Next, Loeb took on some internet rumors. Contrary to web speculation, Avengers: Earth’s Mightiest Heroes has not been canceled. When the show was first ordered, it was for 22 episodes. Loeb and the team at Marvel Animation Studios upped that order to 52, which is a lot. Enough in fact to tell the entire story, which Loeb promised has an, “Epic, epic conclusion.”
After the end of the series, the Avengers will move to the new, rebranded Avengers Assemble. Loeb made sure to stress that this new series will not be a reboot or a negation of the previous continuity. Rather, he characterized it as a ‘transition’ and a ‘next step.’
“We are not saying that earth’s mightiest heroes did not happen,” assured Loeb.
The clip from Avengers Assemble was quite rough. The voice actors have not been finalized and some of the character models seemed a bit off. Tony Stark, Captain America and Hawkeye all have the same shaped face. And it’s an ugly shape. That said, the Iron Man suit looked pretty kickass and it was nifty to see the team fight a creature that I’m pretty sure was modeled off of Ray Harryhausen’s beast in 20 Million Miles to Earth. The series will feature Iron Man, The Hulk, Captain America, Hawkeye, Thor, Black Widow and an African American character in a flying suit that I could not identify immediately. Again and again, Loeb stressed the connection of style, tone and even continuity with the Whedon film.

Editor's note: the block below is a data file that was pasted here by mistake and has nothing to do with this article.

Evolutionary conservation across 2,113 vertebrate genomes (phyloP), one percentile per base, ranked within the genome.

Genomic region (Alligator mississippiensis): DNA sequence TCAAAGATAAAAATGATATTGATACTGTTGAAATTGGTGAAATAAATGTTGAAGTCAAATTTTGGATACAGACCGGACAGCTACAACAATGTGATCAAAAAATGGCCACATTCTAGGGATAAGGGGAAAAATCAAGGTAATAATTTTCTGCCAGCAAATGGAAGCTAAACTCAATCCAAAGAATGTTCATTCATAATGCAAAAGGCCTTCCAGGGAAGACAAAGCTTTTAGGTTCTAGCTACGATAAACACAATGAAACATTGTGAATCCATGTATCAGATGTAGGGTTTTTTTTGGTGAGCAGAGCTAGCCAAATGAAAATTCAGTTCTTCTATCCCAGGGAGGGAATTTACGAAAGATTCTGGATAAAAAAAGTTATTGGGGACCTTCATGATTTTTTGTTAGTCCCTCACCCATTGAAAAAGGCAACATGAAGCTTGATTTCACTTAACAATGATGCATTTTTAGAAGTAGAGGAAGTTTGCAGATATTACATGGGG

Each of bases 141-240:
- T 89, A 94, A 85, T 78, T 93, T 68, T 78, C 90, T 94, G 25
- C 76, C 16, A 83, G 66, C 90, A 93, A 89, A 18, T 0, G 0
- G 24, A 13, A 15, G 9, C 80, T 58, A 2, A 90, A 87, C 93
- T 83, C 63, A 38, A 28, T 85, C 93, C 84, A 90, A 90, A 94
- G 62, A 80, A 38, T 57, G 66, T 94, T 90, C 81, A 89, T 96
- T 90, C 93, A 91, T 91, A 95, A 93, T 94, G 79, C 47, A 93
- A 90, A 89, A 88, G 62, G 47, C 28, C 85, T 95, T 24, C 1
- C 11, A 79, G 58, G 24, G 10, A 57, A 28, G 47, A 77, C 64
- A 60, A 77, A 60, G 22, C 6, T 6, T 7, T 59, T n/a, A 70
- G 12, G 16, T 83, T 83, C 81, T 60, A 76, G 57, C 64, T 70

And speaking of Joss Whedon, the new line of Marvel Knights animation was also previewed. New titles include the second half of Whedon’s run on The Astonishing X-Men as well as Hulk Woverine, The Inhumans, Wolverine Origins and Neil Gaiman’s Eternals. Nothing but titles were shown.
Finally, the panel closed with a rather pleasant surprise; an early peek at an upcoming episode of Ultimate Spider-Man.